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Prompted by recent remembrance day celebrations, it seems to me that the term PoWs is inconsistent with pluralization conventions.

Runs Batted In --> RBI

Prisoners of War--> PoW (shouldn't this be the plural?)

I read that laser appears to have become a noun unto itself and is thus pluralized as lasers.

Is PoWs an accepted noun or is it an oddly pluralized acronym?

Other acronym pluralization questions that don't address PoW(s) directly:

What is the correct way to define an acronym when its first appearance is plural?

Should acronyms that are actually hidden plurals be treated as plural?

marked as duplicate by Scott, Helmar, tchrist Sep 27 '16 at 13:35

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  • "Laser appears to have become a noun ..."? It's been a noun for a very long time, and I can think of no good reason for not saying "lasers". – David Garner Nov 13 '15 at 14:34
  • I think you may have misrepresented RBI. It's singular and short for Run Batted In. It would be odd to hear Scott Van Pelt say "he was the league leader with 113 RBI". In speech usage it's always "RBIs". Similarly POW refers to a single Prisoner Of War, and POWs is the natural plural. – Misneac Nov 13 '15 at 14:37
  • In the US it's "POW", not "PoW". And "POWs" is typically used for the plural. – Hot Licks Nov 13 '15 at 14:41
  • @DavidGarner The term "laser" originated as an acronym for "light amplification by stimulated emission of radiation". – Minnow Nov 13 '15 at 14:46
  • Laser is a weird one anyway, in that while it derives from an acronym, it isn't one. You can't generally replace "laser"with the phrase "light amplification by stimulated emission of radiation". And good luck with trying to pluralise that phrase. "LASER" (the acronym) is the process by which "lasers" operate. – Rupe Nov 13 '15 at 15:38

No, the way it works for POW is typical. One pluralises the initialism rather than forming a new (but the same) initialism out of the plural.

A person might have studied for multiple MAs, a conference might be attended by many CEOs and MDs, and so on.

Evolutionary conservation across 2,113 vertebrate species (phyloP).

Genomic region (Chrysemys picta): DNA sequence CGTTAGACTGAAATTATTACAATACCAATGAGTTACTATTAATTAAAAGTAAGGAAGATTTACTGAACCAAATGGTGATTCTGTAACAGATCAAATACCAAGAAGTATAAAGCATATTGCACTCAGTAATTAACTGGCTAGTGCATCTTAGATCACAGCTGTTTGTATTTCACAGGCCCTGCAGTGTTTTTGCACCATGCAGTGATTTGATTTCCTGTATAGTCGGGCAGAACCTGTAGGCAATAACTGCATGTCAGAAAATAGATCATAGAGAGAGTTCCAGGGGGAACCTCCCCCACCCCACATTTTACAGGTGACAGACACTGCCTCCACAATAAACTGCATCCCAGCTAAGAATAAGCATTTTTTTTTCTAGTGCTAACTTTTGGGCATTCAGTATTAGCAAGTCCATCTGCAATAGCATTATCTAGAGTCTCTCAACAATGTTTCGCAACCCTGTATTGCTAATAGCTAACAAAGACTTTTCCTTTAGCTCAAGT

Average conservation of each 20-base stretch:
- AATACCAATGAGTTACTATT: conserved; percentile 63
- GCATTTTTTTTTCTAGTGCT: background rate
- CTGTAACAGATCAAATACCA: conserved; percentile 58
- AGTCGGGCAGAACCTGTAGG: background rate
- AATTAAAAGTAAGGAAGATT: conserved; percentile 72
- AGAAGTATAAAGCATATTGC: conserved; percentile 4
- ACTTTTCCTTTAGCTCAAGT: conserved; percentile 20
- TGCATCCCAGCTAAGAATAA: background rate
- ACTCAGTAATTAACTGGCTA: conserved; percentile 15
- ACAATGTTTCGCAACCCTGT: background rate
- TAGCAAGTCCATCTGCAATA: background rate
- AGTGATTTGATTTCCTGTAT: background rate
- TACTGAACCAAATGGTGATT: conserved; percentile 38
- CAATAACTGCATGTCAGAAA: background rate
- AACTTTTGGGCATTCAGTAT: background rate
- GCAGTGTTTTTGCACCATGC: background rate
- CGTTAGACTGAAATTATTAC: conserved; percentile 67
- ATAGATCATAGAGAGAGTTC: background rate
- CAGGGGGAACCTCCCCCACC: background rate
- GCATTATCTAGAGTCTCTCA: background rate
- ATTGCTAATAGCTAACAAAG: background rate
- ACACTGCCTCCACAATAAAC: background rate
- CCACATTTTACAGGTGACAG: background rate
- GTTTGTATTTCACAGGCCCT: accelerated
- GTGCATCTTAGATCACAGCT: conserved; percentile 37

EDIT: originally I said (based on what's in the OP) that RBI is the one that's less usual in that it is an initialism formed from a plural, and hence one does not pluralise the initialism. Apparently that's incorrect, RBI stands for 'Run Batted In' and RBIs is the normal plural form.

  • While I don't dispute how to say CEOs or MDs, if one expands them they are naturally plural: Chief Operating Officers, Medical Doctors. That seems different than Prisoners of War, where the plural is before the last letter of the acronym. – Minnow Nov 13 '15 at 14:44
  • 1
    I'm 99.44% certain that RBI is singular. It's pretty common to say something like "he got an important RBI in the top of the 6th" or "He got 2 RBIs in the 7th". I think the main reason they leave the "s" off the stat sheets and back of baseball cards is because it would be nearly illegible to have an even smaller font than what's already there. – Misneac Nov 13 '15 at 14:47
  • @Minnow Fair point, MA was certainly a better example. – Rupe Nov 13 '15 at 14:47
  • @Misneac I do like your two decimal place certainty, but some baseball commentators do use RBI in the plural en.wikipedia.org/wiki/Run_batted_in. – Minnow Nov 13 '15 at 14:50
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    Here's an oddity: in the British media, 'WAGs' is used for 'Wives And Girlfriends', as in "WAGs will not be permitted to accompany the team on the next tour". Since [apart from any two-timing that's going on] any individual from the WAGs is either a wife OR a girlfriend, logically the singular of WAGs should be WOG. For several reasons, it won't catch on. – David Garner Nov 13 '15 at 16:20

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